Thursday, September 23, 2010

About Plait's "Don't be a dick" admonishment to atheists

Okay! Since I can't watch Youtube videos (at least not with the sound) due to some odd problem with my OS's Adobe Flash, it's taken me a while to get around to hunting down a transcript of this so that I can respond to it, since evidently it's vital I do so. Seems I missed quite a blowup in the skeptic blogosphere over it as well, while I was off not having the tubez.

The transcript I'm using is from here, so any potential misquotes should be taken with a grain of salt. However, Plait himself linked to this entry on his Twitter account, so it can't be that bad.

My Starting Point

The thing that I wanted to say going into this is that my big concern about this talk is that it was going to come down to a longer and better-rationalized edition of The Tone Argument (which, for those who haven't been hit with it before, is the assertion that the reason nobody listens to women, people of color, trans people, gay people, poor people, etc. is that these people are all too angry from years of not being listened to, and if they were just nicer, people would listen to them. It's a great way to dismiss somebody for being angry at being dismissed). Hopefully this doesn't turn out to be the case, because it's possible to make the practicality and delivery argument without sliding into The Tone Argument. It's just hard.

What Plait Said

The generic person out there, somebody not in our group, they tend to hear a message that science is hard and that it’s boring. And worse, skeptics and scientists, we tend to be thought of as being stuffy and stilted, antisocial, if not evil and downright sociopathic. Atheists eat babies, don’t you know? So it’s a tough sell.

Also, how do believers think of themselves? Many times, their self-identity is wrapped up in their belief. One of the most important things people use to define themselves is their religion or their belief. They might say, “I’m a UFO person” or whatever, doesn’t matter what the belief is.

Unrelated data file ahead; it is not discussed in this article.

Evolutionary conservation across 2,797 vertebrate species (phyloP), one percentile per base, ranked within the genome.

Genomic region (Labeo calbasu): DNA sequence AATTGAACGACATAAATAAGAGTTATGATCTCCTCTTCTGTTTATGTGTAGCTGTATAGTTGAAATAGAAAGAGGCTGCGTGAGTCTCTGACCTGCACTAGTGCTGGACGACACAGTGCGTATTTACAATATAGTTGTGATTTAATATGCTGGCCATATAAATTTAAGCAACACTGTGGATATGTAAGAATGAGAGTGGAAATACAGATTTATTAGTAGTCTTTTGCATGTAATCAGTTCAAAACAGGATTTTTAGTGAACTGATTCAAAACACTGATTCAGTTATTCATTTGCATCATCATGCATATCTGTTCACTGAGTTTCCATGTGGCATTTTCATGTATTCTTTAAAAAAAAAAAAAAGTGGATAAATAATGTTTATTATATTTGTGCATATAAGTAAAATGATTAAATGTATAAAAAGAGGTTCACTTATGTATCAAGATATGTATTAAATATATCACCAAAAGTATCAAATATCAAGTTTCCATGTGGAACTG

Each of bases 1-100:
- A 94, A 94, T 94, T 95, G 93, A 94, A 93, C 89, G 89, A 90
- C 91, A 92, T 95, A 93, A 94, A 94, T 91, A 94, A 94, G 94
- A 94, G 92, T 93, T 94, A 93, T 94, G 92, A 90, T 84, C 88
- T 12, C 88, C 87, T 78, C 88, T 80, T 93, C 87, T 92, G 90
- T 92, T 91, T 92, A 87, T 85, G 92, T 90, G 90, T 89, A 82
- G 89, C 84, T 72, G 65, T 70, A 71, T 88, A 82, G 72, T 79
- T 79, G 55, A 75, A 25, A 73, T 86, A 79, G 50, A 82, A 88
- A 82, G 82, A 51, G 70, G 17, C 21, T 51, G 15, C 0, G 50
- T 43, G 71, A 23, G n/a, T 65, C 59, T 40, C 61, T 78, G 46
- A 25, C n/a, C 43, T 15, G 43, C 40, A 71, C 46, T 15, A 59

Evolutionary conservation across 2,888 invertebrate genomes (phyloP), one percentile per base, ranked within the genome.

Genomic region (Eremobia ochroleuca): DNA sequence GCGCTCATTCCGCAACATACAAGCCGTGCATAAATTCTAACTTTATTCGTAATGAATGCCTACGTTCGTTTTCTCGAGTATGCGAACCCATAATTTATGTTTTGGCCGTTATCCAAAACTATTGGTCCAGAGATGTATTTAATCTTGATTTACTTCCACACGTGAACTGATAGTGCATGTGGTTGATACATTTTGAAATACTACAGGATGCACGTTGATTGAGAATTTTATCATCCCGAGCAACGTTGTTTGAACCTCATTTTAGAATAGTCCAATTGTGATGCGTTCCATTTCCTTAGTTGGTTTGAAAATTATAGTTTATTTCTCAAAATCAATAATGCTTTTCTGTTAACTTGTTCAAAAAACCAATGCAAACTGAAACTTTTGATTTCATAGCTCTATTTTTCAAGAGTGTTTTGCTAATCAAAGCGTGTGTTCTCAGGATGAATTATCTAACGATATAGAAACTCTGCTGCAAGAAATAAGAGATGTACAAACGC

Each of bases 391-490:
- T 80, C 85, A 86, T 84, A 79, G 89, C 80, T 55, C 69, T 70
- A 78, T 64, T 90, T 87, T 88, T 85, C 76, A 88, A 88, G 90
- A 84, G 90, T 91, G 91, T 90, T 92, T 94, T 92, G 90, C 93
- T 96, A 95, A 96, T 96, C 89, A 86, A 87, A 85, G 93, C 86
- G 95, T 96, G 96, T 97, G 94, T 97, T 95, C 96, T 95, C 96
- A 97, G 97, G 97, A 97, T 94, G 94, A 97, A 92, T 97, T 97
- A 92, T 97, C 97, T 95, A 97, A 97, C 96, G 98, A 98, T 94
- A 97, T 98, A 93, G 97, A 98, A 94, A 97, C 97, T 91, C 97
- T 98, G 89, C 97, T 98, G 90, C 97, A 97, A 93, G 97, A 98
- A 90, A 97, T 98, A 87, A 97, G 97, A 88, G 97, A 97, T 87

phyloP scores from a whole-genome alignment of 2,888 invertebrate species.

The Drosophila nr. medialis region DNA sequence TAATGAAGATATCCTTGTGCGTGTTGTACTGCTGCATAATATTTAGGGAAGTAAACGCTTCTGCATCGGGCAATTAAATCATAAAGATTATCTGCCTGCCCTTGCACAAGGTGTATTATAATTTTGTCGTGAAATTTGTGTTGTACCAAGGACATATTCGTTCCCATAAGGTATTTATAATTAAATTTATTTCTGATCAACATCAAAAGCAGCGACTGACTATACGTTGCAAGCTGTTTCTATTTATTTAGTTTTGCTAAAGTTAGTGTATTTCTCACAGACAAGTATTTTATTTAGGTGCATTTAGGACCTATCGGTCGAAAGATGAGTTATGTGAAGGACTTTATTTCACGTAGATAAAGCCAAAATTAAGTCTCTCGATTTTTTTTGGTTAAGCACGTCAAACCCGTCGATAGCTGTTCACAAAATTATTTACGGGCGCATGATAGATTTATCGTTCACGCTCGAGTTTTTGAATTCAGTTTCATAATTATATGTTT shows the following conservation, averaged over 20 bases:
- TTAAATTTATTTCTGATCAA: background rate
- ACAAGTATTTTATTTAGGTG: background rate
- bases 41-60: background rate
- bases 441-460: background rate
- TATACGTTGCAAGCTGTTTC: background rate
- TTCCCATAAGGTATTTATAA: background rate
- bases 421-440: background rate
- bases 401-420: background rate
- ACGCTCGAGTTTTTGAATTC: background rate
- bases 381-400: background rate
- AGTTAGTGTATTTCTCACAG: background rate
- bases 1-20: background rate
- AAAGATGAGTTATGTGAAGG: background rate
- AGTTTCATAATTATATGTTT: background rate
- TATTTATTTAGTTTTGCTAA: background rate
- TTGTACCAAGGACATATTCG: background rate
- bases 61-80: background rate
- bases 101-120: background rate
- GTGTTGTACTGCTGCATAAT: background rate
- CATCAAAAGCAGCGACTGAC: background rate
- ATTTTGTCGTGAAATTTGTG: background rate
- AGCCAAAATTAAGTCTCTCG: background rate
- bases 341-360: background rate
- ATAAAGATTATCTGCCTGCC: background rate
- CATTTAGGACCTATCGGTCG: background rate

Not only that, our society stresses faith. How many movies have as their final message something about faith? How many books, how many TV shows? The doubt in the movie is downplayed. The person who is doubting is shown as ineffectual, even bad. And the belief is the highest ideal. [...]

So all of this is stacked against us. And this is a lot of stuff stacked against us. Why in the hell would you want to make it harder to deliver that message?

Practicality here. Not bad. It is worth noting that there is a little bit of a discordant message for a second here: "Don't patronize believers. Don't treat them like they're stupid. Because, you see, believers are fragile soft-minded creatures who are easily swayed into believing (or not believing) things based on what makes them feel good. They don't think very well, but you can't tell them so, because it will only make them think worse and frighten the skittish believer away. Instead you have to seduce them into thinking straight by making sure it's not threatening or difficult at any point."

Personally, I am indeed of the opinion that people who believe crazy things are probably not really solid on their "it's safe to apply critical thinking to everything" analytical backbone.